Russia has launched hundreds of missiles and artillery attacks on Ukrainian cities
A MARTINEZ, HOST:
On Day 9 of the Russian invasion of Ukraine, here's what we know. A fire at a Ukrainian nuclear plant is out. The plant is now largely under Russian control, according to Ukrainian officials. The plant's operator and the International Atomic Energy Agency say radiation levels are normal. Meanwhile, Russia's advance on the capital Kyiv appears to have stalled, though shelling continues in and around the capital and Ukraine's second-largest city Kharkiv. Joining us now from Ukraine to talk about what's happening on the ground is NPR's Tim Mak. He's in the Ternopil Oblast. Tim, let's start very quickly with what happened at that nuclear complex. That crisis has been averted for now - is that safe to say?
TIM MAK, BYLINE: Well, it looks that way. The fire's out, as you mentioned. It wasn't at a critical part of the complex, just a building near the main gate. But of course, that's still alarming. It's the biggest complex of its kind in all of Ukraine and, in fact, all of Europe. Russian troops now appear to be in control of much of the complex after the fighting over the last 24 hours, and that's according to Ukrainian officials, but Ukrainian technicians are still staffing it.
MARTINEZ: OK, now what's happening on the battlefield?
MAK: Well, you know, Russian bombardments continue all throughout the country, but the military still seems to be stalled near the capital city of Kyiv. The Ukrainian military claims that Russians have withdrawn from the strategic airfield just west of the capital city. It's an airfield that's switched hands multiple times. It's absolutely critical piece of infrastructure for both sides. In the south, the Ukrainian military says they're preparing for a naval landing of Russian forces near the city of Odesa. And the Ukrainian government has said that residential areas continue to be hit with bombardments in this northeast city of Kharkiv, near the Russian border.
MARTINEZ: Ukraine had a growing and diverse economy before this war, not just agriculture but also tech sectors. And you've been spending some time talking with business owners in Ukraine. What are you hearing?
MAK: Well, you know, it's really remarkable how you see just kind of overnight the private sector and the economy changed to support the war effort. So just in the last day, I visited a school that's now building - that's kind of served as a place for building camouflage nets and a veterans home that has turned into this logistics hub for military food supplies. I went to a milk production factory that just tossed out their business plan, and they're sending food to the front lines. We spoke to Igor. He owns this industrial business that focuses on building combines for tractors. We talked to him from his warehouse in Ternopil.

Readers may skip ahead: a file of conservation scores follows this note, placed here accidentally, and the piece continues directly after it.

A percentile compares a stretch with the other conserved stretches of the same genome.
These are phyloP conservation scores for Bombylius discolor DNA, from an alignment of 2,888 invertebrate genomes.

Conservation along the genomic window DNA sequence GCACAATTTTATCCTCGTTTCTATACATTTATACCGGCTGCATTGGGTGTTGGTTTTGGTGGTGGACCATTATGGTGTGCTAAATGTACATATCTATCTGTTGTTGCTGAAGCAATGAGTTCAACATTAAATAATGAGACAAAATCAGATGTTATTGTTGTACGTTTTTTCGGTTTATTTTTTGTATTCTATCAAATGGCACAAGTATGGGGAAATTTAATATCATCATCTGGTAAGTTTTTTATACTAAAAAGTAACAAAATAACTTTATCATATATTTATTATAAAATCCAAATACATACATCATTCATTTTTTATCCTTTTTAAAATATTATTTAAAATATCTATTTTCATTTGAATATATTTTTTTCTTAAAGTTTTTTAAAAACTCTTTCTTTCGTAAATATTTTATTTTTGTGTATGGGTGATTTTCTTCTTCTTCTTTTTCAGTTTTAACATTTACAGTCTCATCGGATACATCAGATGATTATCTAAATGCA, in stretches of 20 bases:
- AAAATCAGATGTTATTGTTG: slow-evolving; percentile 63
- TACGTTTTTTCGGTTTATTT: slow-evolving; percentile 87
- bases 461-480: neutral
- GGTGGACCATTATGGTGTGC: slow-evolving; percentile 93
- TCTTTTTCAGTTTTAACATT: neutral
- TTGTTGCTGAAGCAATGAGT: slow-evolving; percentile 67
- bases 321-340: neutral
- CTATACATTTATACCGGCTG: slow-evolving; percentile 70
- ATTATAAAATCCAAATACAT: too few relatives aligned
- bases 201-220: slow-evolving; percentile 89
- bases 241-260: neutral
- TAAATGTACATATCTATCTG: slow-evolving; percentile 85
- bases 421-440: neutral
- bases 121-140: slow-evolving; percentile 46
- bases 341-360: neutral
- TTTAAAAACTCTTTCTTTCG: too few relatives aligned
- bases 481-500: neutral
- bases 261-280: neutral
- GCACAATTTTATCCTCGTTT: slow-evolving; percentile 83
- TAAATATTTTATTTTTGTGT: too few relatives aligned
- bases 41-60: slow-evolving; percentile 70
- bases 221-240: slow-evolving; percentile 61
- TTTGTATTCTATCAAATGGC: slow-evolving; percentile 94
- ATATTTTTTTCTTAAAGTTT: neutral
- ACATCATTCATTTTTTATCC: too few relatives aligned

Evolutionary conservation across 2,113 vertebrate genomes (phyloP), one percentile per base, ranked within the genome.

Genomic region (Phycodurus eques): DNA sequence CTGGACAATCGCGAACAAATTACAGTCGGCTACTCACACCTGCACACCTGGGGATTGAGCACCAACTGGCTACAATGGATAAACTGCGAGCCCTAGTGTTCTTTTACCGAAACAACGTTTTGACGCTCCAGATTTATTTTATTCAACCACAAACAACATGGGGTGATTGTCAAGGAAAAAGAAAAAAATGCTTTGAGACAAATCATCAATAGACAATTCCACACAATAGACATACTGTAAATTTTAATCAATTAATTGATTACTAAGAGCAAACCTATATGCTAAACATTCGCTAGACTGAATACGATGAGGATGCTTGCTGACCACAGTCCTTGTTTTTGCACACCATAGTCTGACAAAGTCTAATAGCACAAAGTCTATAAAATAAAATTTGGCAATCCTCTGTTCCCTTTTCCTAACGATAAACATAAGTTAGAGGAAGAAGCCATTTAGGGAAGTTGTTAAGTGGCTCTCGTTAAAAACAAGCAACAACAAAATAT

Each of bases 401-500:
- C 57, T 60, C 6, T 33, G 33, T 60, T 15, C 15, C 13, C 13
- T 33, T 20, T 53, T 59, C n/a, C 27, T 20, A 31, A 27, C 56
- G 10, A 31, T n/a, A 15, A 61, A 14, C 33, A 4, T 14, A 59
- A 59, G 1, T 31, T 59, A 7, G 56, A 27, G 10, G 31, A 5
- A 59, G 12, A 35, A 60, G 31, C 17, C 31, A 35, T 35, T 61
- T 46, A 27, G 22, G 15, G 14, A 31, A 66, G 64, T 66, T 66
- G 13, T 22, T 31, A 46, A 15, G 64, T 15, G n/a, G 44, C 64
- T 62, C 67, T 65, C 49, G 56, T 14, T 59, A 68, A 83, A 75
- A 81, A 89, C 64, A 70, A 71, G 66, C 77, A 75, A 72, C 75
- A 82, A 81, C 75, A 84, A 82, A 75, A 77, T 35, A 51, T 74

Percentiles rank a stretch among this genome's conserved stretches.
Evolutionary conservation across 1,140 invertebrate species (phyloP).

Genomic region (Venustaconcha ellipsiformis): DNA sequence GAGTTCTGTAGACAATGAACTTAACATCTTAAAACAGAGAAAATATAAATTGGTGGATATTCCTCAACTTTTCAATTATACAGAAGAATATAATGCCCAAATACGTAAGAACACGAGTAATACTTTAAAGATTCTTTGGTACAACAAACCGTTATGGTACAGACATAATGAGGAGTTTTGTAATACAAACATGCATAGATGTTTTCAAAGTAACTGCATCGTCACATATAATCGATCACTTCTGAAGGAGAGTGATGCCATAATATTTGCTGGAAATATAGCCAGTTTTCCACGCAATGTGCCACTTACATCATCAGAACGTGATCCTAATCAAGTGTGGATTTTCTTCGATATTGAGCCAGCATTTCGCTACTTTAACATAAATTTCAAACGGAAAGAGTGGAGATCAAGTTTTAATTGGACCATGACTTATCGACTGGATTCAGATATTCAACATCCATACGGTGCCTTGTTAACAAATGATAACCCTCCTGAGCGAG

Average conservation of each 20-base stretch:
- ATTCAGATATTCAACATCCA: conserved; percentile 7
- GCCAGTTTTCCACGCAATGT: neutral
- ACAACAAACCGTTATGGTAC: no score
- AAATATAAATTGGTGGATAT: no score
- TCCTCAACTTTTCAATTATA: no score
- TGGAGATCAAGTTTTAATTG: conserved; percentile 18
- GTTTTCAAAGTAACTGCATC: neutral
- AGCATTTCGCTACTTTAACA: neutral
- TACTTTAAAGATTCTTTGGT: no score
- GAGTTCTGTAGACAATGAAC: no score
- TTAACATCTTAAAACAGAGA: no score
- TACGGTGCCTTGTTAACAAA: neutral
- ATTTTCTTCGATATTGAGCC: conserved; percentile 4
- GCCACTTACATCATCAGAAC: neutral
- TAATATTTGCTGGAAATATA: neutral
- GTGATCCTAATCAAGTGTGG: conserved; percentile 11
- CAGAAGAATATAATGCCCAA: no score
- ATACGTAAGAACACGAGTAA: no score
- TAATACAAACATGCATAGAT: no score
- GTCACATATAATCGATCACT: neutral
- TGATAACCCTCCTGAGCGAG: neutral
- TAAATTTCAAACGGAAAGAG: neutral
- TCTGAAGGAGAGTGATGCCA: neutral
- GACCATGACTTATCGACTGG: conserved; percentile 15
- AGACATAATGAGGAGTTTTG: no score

IGOR: The simple answer is Russian army came to us. We need to help anyway. So right now we're helping as we can. We understand that it could be times that we will have to take our guns. So we are defending our land.
MAK: So Igor, who once made agricultural equipment, now has his team hard at work welding these old railroad tracks together to make hedgehogs. You might remember those from the scene on Omaha Beach from "Saving Private Ryan" - those large anti-tank devices.
MARTINEZ: Yeah, I do remember that. Now, many Ukrainians are still trying to get out of the country, trying to get anywhere safe. Is that getting easier or more difficult for people?
MAK: Well, the refugee movements have greatly expanded. The U.N. refugee agency says that at least a million people have fled the country. It's becoming more difficult as people pile up near the border. You know, I was told despite all the suffering and the fear that's happening among civilians that I should look for some stories of joy - an aid worker told me to do that. And, you know, I think you can still see some of that. I saw a group of children who were playing and laughing by a foosball table at a safe house last evening.
MARTINEZ: That's NPR's Tim Mak. Tim, thanks a lot.
MAK: Thank you. Transcript provided by NPR, Copyright NPR.